Billie was unnerved by the offer; no, she absolutely did not want to cut short her engagement. She would do whatever it took to carry on. And she did, too, turning in shows that were as good as any of her recent efforts. It was as if she tapped into some force deep within herself—the very drive that had compelled her to step onstage in the first place all those years ago—that allowed her to do whatever she had to do to perform.

    She demonstrated that same primal strength tonight when, once Norm Crosby finished his set to resounding applause and Waldron preceded her onstage with the rest of the trio to vamp for her entrance, she took her place in the wings and, hearing her name announced over the house audio system to a sold-out crowd buzzing with anticipation, stepped through the darkness to head toward the spotlight awaiting her at center stage. Her entrance brought a collective hush over the crowd, then gasps, then a thunderous ovation.

    A reporter in the room, on hand from the Lowell newspaper, documented what happened: “The fabled Billie Holiday takes slow steps into the spotlight, walking like a dreamer over a carpet of eggshells. Before the microphone, as the celebrated voice lifts and pours, she is alive again, as though all the long, long road leads always and only to this moment in the lights. She stands there, with nothing in her stance of lure and invitation, and immobile as she is, she establishes an instant and private contact.”

    One song ended; another began. “[Her] face is still curiously unlined…the forehead high and serene where the hair is pulled tightly back. The oriental lids hood eyes with tears that have welled, but never fall. She wears a dress of shining turquoise silk, cut like a dashing trench coat. The only movement is in the hands that clutch pink Kleenex, that shake slightly down to their black fingernail polish.”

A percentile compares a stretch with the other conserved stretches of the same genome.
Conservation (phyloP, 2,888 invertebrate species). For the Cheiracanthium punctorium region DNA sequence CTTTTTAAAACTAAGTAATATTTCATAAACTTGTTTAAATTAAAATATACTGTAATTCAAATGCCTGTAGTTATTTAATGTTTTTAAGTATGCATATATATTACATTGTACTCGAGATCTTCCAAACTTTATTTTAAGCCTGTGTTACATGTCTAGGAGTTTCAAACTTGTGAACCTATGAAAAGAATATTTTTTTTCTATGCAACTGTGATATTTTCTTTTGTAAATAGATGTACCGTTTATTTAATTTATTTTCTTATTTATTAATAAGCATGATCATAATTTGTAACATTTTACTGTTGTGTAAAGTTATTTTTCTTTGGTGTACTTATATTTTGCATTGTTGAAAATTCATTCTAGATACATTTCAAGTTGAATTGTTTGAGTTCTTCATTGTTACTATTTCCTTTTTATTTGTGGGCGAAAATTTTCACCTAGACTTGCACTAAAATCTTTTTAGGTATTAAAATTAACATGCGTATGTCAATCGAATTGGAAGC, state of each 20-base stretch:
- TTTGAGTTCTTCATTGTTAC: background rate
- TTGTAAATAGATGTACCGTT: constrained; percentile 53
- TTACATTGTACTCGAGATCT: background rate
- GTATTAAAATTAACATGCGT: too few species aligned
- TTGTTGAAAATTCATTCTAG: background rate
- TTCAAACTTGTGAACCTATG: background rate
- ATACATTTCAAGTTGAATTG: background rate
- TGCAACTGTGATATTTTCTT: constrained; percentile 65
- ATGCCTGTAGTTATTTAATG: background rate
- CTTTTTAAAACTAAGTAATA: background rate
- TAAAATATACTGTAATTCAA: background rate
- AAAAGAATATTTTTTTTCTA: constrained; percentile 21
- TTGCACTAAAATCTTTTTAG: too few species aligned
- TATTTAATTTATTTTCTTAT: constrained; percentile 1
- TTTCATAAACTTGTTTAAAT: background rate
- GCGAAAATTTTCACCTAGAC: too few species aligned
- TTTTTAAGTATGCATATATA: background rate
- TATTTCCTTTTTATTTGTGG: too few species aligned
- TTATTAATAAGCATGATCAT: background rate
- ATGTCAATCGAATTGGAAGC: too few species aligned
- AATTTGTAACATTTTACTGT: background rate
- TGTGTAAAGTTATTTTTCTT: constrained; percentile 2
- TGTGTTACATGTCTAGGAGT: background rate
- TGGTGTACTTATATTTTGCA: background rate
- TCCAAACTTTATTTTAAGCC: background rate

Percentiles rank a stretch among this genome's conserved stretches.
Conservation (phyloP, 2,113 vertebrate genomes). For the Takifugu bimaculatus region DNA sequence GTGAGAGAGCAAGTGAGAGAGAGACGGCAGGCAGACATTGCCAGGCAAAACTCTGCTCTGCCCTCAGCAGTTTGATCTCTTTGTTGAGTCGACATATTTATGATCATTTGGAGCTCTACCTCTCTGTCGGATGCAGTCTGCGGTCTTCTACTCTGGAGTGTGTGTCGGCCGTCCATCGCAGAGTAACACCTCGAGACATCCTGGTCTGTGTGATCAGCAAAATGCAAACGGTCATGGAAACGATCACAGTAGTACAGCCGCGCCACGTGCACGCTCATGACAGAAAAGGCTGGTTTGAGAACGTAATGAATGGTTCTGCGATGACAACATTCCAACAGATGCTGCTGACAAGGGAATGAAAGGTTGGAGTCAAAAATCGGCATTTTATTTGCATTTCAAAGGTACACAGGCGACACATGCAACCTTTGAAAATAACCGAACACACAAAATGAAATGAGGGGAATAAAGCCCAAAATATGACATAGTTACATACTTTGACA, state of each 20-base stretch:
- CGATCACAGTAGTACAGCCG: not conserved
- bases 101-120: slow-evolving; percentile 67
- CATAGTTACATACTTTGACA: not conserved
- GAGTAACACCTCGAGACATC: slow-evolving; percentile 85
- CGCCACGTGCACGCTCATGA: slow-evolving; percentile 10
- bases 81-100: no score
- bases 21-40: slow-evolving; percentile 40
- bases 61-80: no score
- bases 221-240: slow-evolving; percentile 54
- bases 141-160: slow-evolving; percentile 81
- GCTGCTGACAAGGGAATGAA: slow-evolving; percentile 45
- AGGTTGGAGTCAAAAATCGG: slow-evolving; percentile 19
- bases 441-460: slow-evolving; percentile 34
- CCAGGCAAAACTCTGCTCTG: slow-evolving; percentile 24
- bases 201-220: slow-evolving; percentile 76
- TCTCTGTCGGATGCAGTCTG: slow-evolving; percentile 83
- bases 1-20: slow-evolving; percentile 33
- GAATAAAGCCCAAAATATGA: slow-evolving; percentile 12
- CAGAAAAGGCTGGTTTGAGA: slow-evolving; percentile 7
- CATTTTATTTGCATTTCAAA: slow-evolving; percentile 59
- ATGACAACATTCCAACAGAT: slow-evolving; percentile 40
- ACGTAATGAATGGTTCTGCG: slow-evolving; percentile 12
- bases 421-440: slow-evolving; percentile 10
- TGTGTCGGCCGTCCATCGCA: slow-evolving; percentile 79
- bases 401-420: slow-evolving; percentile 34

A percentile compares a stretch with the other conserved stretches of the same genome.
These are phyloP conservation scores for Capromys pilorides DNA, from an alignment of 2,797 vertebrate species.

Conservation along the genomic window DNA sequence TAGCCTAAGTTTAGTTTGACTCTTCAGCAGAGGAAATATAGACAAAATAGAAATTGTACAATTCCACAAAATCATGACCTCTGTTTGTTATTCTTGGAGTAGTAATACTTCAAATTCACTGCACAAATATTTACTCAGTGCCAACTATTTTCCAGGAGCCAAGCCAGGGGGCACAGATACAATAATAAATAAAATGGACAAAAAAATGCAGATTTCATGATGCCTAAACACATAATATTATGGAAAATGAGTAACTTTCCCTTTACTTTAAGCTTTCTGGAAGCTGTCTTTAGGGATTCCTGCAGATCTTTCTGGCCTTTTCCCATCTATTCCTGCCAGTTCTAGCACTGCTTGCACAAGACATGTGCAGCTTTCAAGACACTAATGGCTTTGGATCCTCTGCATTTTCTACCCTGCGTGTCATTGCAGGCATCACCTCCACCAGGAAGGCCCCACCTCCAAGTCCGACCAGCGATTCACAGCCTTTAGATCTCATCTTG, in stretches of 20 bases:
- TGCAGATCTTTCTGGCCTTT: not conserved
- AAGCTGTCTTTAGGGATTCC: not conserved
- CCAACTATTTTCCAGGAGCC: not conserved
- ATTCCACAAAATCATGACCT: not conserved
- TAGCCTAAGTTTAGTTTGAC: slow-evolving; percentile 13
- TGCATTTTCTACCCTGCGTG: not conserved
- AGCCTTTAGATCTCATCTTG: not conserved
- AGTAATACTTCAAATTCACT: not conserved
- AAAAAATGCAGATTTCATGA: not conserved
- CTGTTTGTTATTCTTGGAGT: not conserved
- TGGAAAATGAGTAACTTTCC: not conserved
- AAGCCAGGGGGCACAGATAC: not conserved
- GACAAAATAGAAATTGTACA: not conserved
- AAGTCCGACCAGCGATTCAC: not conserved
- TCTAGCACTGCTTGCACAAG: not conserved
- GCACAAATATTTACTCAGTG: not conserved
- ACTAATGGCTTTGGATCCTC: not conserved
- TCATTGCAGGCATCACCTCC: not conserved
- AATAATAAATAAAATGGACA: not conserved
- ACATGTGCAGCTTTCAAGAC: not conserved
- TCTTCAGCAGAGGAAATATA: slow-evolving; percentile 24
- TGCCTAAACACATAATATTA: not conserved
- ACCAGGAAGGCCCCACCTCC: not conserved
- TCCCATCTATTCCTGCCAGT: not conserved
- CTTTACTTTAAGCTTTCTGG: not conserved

Billie proceeded on to “Lover Come Back to Me.” As she sang, she moved so little the long gold chain and pendant hanging around her neck barely swayed back and forth on her chest. Once she finished, the room exploded with applause, as it did at the conclusion of each song. At last, for the first and only time during her set, she spoke to the audience, before her final number.

    “Now,” she said softly, almost offhandedly, “I’d like to do a song I wrote myself.” Then she launched into “Lady Sings the Blues.”

    At the end of the song, she turned and, without saying anything by way of conclusion, without addressing the audience in any way, lowered her head and walked slowly away from the microphone toward the dimly lit wings as the deafening applause rained down on her.

    Back in her dressing room, she returned to her seat at the vanity. Pouring herself another scotch-and-water and lighting up a cigarette, she was soon joined by Waldron, who sat back down in his chair. But before she could get on with the rest of her night, Billie had an obligation to keep, an interview Jimmy Makris had arranged for her with a reporter from The Lowell Sun. To steel herself for the conversation—she had never taken pleasure in talking to the press even though she was close friends with William Dufty, a reporter for the New York Post, and had particularly enjoyed an interview she once gave to Mike Wallace for his show Night Beat—she slipped over her shoulders a silver mink stole.


    Tonight, as she sat at her vanity in her dressing room, she felt tired from her show and more than slightly exercised by the prospect of reliving episodes from her past, accurately or not, with her scheduled visitor, whom she greeted warmly when she was shown into the room. Her name was Mary Sampas, and she published a daily column in The Lowell Sun under the nom de plume Pertinax, an homage to the French author André Géraud, who used the same pseudonym.